Red Dawn Lacks Political Relevance

Cat Kolm, Staff Writer

I have an underlying distaste for movie remakes.  I mean, does Hollywood run out of ideas and think, “Let’s take movies we’ve already done that weren’t received well, and make a better version of them”?  Even though some remakes are better than the original, my first reaction to a remake is generally negative.

Red Dawn fell into this category.

The original 1984 film, directed by John Milius, depicted an armed invasion by Cuban and Soviet soldiers.  It was a gritty, intense film considered among the most violent of its time. It starred Patrick Swayze, Charlie Sheen, and Lea Thompson.

The remake, directed by Dan Bradley, was released on November 21. The new version stars Chris Hemsworth, Josh Peck, and Adrianne Palicki.  The plot loosely follows the original, though the invaders are from North Korea instead of Cuba and Russia.

One of the biggest knocks on the original was the lack of character development, and, as libertarian theorist Murray Rothbard put it, “there is no impulse to mourn as each one falls by the wayside.”  The remake has the same problem, but also lacks the political relevancy of the original, which came out during the Cold War.

The second problem is the casting.  Chris Hemsworth’s portrayal of a Marine who trains his teenage brother and his friends to be guerrilla fighters was convincing enough, but some of the smaller roles drag the film down.  One example is Connor Cruise, who plays one of the teenagers taught to fight.  His character is intriguing, but Cruise usually sports a vacant, “What the heck is going on?” expression.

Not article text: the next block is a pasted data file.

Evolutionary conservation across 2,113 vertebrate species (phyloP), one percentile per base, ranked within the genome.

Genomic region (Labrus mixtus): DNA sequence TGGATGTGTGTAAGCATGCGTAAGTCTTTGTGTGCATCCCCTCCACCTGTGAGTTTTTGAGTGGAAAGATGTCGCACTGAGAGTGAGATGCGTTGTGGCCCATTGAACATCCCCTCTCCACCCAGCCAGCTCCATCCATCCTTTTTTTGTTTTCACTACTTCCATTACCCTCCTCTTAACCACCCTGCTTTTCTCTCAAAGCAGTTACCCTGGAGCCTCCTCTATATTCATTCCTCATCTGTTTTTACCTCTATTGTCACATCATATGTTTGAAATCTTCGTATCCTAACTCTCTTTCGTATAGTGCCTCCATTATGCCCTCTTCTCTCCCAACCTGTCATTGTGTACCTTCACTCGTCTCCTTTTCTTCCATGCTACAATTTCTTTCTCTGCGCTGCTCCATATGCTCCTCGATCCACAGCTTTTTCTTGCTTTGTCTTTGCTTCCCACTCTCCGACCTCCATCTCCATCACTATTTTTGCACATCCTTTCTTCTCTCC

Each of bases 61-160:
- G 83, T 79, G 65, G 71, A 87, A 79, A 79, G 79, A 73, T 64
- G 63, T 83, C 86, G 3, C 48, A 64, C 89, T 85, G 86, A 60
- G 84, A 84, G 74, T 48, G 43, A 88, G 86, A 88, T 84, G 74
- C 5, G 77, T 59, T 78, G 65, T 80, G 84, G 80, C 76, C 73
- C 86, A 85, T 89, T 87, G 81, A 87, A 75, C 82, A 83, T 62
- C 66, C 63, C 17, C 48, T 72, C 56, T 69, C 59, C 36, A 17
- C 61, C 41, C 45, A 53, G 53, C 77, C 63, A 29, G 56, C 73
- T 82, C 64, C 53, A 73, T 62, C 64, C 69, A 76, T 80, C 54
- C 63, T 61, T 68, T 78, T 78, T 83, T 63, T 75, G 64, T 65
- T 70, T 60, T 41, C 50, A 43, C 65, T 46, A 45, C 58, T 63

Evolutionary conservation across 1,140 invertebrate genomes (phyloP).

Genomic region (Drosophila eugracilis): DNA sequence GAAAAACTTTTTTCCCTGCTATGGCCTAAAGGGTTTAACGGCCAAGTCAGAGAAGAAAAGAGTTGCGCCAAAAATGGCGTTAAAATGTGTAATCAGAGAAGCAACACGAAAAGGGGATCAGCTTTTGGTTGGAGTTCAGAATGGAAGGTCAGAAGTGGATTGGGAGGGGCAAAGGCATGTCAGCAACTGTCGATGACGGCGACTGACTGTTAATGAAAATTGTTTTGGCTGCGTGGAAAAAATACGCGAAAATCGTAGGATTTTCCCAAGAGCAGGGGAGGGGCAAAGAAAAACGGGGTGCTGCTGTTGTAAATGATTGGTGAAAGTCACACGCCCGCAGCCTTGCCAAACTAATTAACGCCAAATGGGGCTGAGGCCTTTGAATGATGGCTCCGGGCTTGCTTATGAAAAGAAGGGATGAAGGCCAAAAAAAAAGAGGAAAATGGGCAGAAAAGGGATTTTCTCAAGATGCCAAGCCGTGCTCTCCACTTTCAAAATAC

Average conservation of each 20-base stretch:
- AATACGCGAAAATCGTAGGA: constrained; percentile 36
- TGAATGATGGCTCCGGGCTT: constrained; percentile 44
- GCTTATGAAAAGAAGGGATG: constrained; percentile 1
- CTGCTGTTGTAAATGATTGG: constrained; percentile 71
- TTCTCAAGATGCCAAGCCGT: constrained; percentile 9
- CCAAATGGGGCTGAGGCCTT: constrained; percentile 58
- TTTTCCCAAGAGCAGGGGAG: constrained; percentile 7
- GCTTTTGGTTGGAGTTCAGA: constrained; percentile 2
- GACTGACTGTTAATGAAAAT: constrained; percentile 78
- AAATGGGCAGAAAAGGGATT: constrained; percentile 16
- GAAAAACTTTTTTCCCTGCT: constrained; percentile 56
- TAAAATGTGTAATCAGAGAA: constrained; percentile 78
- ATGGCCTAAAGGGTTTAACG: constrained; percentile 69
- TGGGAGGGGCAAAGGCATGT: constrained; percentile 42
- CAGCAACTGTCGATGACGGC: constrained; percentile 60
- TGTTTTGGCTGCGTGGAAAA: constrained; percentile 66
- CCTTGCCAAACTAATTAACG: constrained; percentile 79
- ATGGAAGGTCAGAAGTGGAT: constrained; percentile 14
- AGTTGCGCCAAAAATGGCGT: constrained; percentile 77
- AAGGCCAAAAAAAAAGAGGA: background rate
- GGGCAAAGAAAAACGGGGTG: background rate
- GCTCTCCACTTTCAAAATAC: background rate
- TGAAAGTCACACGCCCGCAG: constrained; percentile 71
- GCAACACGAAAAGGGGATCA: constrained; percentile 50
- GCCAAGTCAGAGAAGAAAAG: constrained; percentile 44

Another poorly cast character is Josh Peck, who portrays Hemsworth’s resentful teenage brother.  Peck is a competent actor, but his previous career leaves every Drake & Josh fan waiting for him to bust out a Josh Nichols catchphrase (though not a single “Hug me, brotha!” is heard).

The script and camera-work are also weak.  While there are a few bubbles of well-timed comedy and most of the scenes are shot well, the majority of the conversation between the characters are too charged with emotion to pass as realistic, and a lot of the filming during the many fire-fights is  too shaky to convey what is going on.

While there are many problems, it is not the geopolitical mess it could have been.  Hemsworth and other actors slip into their roles seamlessly, and although the film is not pointed at current events, the possibility of a foreign invasion is interesting enough.

So is Red Dawn worth watching?  While the favorable aspects do make the movie enjoyable and I wouldn’t mind seeing it again, I recommend saving your money and waiting for the DVD release.